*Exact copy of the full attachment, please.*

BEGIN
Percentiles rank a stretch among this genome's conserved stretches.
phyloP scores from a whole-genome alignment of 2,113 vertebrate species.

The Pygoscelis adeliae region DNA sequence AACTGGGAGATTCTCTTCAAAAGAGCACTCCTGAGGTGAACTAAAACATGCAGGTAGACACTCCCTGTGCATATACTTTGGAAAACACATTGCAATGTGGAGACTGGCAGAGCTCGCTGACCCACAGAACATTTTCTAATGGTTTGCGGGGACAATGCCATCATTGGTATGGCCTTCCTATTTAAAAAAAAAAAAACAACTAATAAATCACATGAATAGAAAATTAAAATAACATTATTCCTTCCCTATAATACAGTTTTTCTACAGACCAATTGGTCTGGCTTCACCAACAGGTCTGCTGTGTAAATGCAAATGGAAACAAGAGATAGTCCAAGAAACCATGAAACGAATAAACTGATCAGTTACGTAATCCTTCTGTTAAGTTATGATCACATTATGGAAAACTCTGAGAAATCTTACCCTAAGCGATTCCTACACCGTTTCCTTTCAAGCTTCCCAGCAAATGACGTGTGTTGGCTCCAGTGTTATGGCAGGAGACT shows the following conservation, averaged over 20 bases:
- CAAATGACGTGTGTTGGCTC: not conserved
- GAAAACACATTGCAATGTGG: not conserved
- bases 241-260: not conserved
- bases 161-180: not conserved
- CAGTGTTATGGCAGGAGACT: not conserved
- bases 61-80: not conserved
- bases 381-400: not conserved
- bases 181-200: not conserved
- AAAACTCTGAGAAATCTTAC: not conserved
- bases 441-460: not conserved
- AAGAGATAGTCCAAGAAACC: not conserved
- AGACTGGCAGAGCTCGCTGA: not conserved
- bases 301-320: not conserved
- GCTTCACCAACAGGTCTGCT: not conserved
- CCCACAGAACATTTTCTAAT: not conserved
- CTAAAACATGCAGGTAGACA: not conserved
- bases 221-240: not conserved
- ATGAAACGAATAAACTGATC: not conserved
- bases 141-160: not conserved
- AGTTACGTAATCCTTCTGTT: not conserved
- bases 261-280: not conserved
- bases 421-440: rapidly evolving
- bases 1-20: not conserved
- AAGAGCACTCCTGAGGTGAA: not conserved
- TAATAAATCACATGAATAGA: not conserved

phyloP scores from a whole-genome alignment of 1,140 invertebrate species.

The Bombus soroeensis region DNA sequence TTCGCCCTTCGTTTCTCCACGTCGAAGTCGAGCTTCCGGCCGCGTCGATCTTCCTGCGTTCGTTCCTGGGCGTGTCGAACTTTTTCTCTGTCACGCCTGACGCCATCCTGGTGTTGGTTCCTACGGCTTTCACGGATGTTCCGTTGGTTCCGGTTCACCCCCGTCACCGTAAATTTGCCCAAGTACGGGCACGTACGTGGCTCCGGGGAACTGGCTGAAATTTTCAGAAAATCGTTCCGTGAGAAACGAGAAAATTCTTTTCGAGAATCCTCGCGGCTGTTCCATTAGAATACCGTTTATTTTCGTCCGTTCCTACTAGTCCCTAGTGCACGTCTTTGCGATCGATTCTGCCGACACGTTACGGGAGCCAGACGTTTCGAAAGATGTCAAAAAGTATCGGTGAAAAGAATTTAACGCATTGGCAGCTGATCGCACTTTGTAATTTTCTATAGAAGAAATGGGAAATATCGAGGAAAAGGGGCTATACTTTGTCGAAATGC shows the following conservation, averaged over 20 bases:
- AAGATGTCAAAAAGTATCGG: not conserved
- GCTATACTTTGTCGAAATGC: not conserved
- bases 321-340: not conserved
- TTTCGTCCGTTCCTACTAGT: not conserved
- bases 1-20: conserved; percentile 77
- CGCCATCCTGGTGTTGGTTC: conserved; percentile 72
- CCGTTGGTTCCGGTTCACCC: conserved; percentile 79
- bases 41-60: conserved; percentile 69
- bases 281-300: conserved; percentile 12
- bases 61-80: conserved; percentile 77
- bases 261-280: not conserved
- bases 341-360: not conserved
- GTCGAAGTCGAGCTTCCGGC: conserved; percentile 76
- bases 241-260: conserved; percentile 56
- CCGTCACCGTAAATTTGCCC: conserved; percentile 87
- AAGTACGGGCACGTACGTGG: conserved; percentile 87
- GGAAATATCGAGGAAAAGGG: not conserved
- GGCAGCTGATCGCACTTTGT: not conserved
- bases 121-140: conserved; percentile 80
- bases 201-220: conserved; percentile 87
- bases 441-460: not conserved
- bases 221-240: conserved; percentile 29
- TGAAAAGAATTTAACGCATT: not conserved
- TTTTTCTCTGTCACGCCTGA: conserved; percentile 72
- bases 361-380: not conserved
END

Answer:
Percentiles rank a stretch among this genome's conserved stretches.
phyloP scores from a whole-genome alignment of 2,113 vertebrate species.

The Pygoscelis adeliae region DNA sequence AACTGGGAGATTCTCTTCAAAAGAGCACTCCTGAGGTGAACTAAAACATGCAGGTAGACACTCCCTGTGCATATACTTTGGAAAACACATTGCAATGTGGAGACTGGCAGAGCTCGCTGACCCACAGAACATTTTCTAATGGTTTGCGGGGACAATGCCATCATTGGTATGGCCTTCCTATTTAAAAAAAAAAAAACAACTAATAAATCACATGAATAGAAAATTAAAATAACATTATTCCTTCCCTATAATACAGTTTTTCTACAGACCAATTGGTCTGGCTTCACCAACAGGTCTGCTGTGTAAATGCAAATGGAAACAAGAGATAGTCCAAGAAACCATGAAACGAATAAACTGATCAGTTACGTAATCCTTCTGTTAAGTTATGATCACATTATGGAAAACTCTGAGAAATCTTACCCTAAGCGATTCCTACACCGTTTCCTTTCAAGCTTCCCAGCAAATGACGTGTGTTGGCTCCAGTGTTATGGCAGGAGACT shows the following conservation, averaged over 20 bases:
- CAAATGACGTGTGTTGGCTC: not conserved
- GAAAACACATTGCAATGTGG: not conserved
- bases 241-260: not conserved
- bases 161-180: not conserved
- CAGTGTTATGGCAGGAGACT: not conserved
- bases 61-80: not conserved
- bases 381-400: not conserved
- bases 181-200: not conserved
- AAAACTCTGAGAAATCTTAC: not conserved
- bases 441-460: not conserved
- AAGAGATAGTCCAAGAAACC: not conserved
- AGACTGGCAGAGCTCGCTGA: not conserved
- bases 301-320: not conserved
- GCTTCACCAACAGGTCTGCT: not conserved
- CCCACAGAACATTTTCTAAT: not conserved
- CTAAAACATGCAGGTAGACA: not conserved
- bases 221-240: not conserved
- ATGAAACGAATAAACTGATC: not conserved
- bases 141-160: not conserved
- AGTTACGTAATCCTTCTGTT: not conserved
- bases 261-280: not conserved
- bases 421-440: rapidly evolving
- bases 1-20: not conserved
- AAGAGCACTCCTGAGGTGAA: not conserved
- TAATAAATCACATGAATAGA: not conserved

phyloP scores from a whole-genome alignment of 1,140 invertebrate species.

The Bombus soroeensis region DNA sequence TTCGCCCTTCGTTTCTCCACGTCGAAGTCGAGCTTCCGGCCGCGTCGATCTTCCTGCGTTCGTTCCTGGGCGTGTCGAACTTTTTCTCTGTCACGCCTGACGCCATCCTGGTGTTGGTTCCTACGGCTTTCACGGATGTTCCGTTGGTTCCGGTTCACCCCCGTCACCGTAAATTTGCCCAAGTACGGGCACGTACGTGGCTCCGGGGAACTGGCTGAAATTTTCAGAAAATCGTTCCGTGAGAAACGAGAAAATTCTTTTCGAGAATCCTCGCGGCTGTTCCATTAGAATACCGTTTATTTTCGTCCGTTCCTACTAGTCCCTAGTGCACGTCTTTGCGATCGATTCTGCCGACACGTTACGGGAGCCAGACGTTTCGAAAGATGTCAAAAAGTATCGGTGAAAAGAATTTAACGCATTGGCAGCTGATCGCACTTTGTAATTTTCTATAGAAGAAATGGGAAATATCGAGGAAAAGGGGCTATACTTTGTCGAAATGC shows the following conservation, averaged over 20 bases:
- AAGATGTCAAAAAGTATCGG: not conserved
- GCTATACTTTGTCGAAATGC: not conserved
- bases 321-340: not conserved
- TTTCGTCCGTTCCTACTAGT: not conserved
- bases 1-20: conserved; percentile 77
- CGCCATCCTGGTGTTGGTTC: conserved; percentile 72
- CCGTTGGTTCCGGTTCACCC: conserved; percentile 79
- bases 41-60: conserved; percentile 69
- bases 281-300: conserved; percentile 12
- bases 61-80: conserved; percentile 77
- bases 261-280: not conserved
- bases 341-360: not conserved
- GTCGAAGTCGAGCTTCCGGC: conserved; percentile 76
- bases 241-260: conserved; percentile 56
- CCGTCACCGTAAATTTGCCC: conserved; percentile 87
- AAGTACGGGCACGTACGTGG: conserved; percentile 87
- GGAAATATCGAGGAAAAGGG: not conserved
- GGCAGCTGATCGCACTTTGT: not conserved
- bases 121-140: conserved; percentile 80
- bases 201-220: conserved; percentile 87
- bases 441-460: not conserved
- bases 221-240: conserved; percentile 29
- TGAAAAGAATTTAACGCATT: not conserved
- TTTTTCTCTGTCACGCCTGA: conserved; percentile 72
- bases 361-380: not conserved